The key difference between iron carbon diagram and TTT diagram is that iron carbon diagram uses equilibrium conditions, whereas TTT diagrams use non-equilibrium conditions.
What is Iron Carbon Diagram?
Iron carbon diagram is a phase diagram useful in understanding the different phases of steel and cast iron. Steel and cast iron are alloys of iron and carbon with other trace elements. Typically, an iron carbon diagram is drawn using the carbon concentration by weight on the X axis and the temperature scale on the Y axis.
In general, the x axis of the diagram shows the weight percentage of carbon ranging from 0% to 6.67%. This is because of the complexity, which limits the exploration of Fe3C to be focused only up to 6.67 weight percent of carbon. In this phase diagram, up to 0.008% of weight of carbon simply shows pure iron or iron. This metal exists in the alpha-ferrite form at room temperature.
In the second phase, from 0.008% to 2.14% carbon content by weight shows steel, an iron-carbon alloy. This range also shows different grades of steel named as low carbon steel or mild steel, medium carbon steel, and high carbon steel.
Upon the increment of the carbon content to above 2.14%, we can observe the stage of cast iron in the phase diagram. Cast iron is very hard. However, it has brittleness which severely limits the applications of this alloy and the methods for forming.
What is TTT Diagram?
TTT diagram stands for time-temperature-transformation diagram. This diagram is also called the isothermal transformation diagram. It gives the kinetics of isothermal transformations. It is usually used for steel, and it is important as a transformation diagram for non-equilibrium transformation. In addition to steel, there are martensite, bainite, etc., which can be shown in this diagram. These are called non-equilibrium metals because they cannot be formed by continuous cooling; thus, we cannot explain their properties using a phase transformation diagram.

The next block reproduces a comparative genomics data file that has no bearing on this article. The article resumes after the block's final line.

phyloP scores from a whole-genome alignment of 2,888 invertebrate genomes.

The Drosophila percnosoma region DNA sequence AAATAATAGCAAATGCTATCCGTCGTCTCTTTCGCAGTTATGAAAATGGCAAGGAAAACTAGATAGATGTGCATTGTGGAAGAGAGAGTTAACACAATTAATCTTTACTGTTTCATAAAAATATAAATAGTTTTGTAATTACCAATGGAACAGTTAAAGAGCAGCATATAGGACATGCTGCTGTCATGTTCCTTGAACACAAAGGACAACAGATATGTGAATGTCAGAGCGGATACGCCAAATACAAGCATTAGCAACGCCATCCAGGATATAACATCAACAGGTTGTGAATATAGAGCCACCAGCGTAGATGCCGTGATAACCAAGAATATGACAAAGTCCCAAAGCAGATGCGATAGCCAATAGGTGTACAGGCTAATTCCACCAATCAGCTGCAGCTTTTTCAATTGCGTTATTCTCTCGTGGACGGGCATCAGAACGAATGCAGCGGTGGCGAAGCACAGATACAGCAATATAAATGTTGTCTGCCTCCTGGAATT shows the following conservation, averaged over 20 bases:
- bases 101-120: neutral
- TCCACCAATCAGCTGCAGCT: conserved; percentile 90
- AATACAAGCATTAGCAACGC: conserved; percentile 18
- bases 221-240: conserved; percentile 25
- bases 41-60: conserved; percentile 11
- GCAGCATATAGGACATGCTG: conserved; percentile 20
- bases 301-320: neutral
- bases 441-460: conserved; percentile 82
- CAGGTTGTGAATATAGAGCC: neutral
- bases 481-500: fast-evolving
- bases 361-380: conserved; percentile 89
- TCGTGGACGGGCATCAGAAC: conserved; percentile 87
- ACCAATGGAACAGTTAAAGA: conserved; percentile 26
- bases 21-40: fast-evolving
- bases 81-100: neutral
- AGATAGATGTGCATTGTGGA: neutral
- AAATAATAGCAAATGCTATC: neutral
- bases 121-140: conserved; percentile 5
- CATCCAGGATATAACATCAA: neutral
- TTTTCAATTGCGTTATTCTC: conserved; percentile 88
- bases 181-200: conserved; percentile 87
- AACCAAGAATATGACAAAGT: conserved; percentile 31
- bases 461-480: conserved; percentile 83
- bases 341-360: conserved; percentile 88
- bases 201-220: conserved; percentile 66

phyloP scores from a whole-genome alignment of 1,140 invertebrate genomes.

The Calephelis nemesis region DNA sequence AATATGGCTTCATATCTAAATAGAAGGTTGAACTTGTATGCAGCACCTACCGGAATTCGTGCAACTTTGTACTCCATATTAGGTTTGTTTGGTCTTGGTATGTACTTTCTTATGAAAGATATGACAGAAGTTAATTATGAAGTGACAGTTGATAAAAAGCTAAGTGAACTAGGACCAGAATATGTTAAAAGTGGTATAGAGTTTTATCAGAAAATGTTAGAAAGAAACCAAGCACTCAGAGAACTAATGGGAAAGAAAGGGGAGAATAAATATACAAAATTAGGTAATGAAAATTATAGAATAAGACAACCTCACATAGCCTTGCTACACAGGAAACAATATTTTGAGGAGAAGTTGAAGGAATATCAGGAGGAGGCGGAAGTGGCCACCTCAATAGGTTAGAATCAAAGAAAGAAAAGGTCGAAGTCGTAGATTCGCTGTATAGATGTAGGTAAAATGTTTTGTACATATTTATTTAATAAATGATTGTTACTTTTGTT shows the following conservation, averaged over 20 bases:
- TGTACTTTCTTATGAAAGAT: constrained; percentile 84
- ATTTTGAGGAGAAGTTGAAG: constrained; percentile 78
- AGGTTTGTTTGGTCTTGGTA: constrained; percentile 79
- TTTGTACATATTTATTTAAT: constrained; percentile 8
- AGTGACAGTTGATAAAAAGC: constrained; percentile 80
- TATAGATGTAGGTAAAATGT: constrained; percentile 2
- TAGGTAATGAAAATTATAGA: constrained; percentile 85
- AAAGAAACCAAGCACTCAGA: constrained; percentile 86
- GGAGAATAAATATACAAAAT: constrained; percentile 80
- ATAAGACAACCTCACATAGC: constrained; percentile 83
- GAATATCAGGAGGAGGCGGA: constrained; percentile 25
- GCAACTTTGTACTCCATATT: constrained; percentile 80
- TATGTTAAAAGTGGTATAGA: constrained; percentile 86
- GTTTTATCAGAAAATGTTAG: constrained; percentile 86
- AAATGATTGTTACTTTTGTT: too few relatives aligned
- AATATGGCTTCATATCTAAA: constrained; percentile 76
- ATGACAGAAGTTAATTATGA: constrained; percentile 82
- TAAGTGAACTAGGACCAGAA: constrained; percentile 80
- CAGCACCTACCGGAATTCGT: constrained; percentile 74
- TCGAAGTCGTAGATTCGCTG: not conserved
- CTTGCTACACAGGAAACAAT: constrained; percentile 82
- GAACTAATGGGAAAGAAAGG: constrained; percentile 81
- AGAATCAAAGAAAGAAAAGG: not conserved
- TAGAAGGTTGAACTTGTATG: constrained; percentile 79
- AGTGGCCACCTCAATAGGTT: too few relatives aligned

The TTT diagram of steel has important applications such as austempering, martempering patenting, and isothermal annealing that are commonly useful in industry for the achievement of specific properties in steel.
However, the TTT diagram of steel is valid for one single composition, and if there is a varying composition, the plots, and curves also vary. Moreover, the diagram is understood only if steel immediately cools down from austenitizing temperature and is held constant during the completion of the transformation. In addition, the TTT diagram of steel is useful in explaining various concepts that are related to kinetic equilibrium and non-equilibrium changes in steel.
What is the Difference Between Iron Carbon Diagram and TTT Diagram?
Both, the iron-carbon diagram and TTT diagram, are important phase diagrams. The key difference between iron carbon diagram and TTT diagram is that the iron carbon diagram uses equilibrium conditions, whereas TTT diagrams use non-equilibrium conditions to draw the phase diagram. Moreover, in an iron carbon diagram, the temperature is plotted against the carbon composition, whereas in a TTT diagram, the temperature is plotted against time.
The below infographic presents the differences between iron carbon diagram and TTT diagram in tabular form for side-by-side comparison.
Summary – Iron Carbon Diagram vs TTT Diagram
The iron carbon diagram is a phase diagram useful in understanding the different phases of steel and cast iron. TTT diagram stands for time-temperature-transformation diagram. The key difference between iron carbon diagram and TTT diagram is that the iron carbon diagram uses equilibrium conditions, whereas TTT diagrams use non-equilibrium conditions.
1. “The Iron Carbon Phase Diagram.” Faculty of Engineering – Kiel – Germany.
1. “Iron carbon phase diagram” By AG Caesar – Own work Läpple, Volker – Wärmebehandlung des Stahls Grundlagen, Verfahren und Werkstoffe 8. Auflage, Seite 55ff.Weißbach, Wolfgang – Werkstofkunde Strukturen, Eigenschaften, Prüfung 17. Auflage, Seite 76ff. (CC BY-SA 4.0) via Commons Wikimedia
2. “T-T-T-diagram” By Metallos – Self-made with info from H. K. D. H. Bhadeshia, “Bainite in steels”. Cambridge University, Dept. of Materials Science and Metallurgy (1990). (CC BY-SA 4.0) via Commons Wikimedia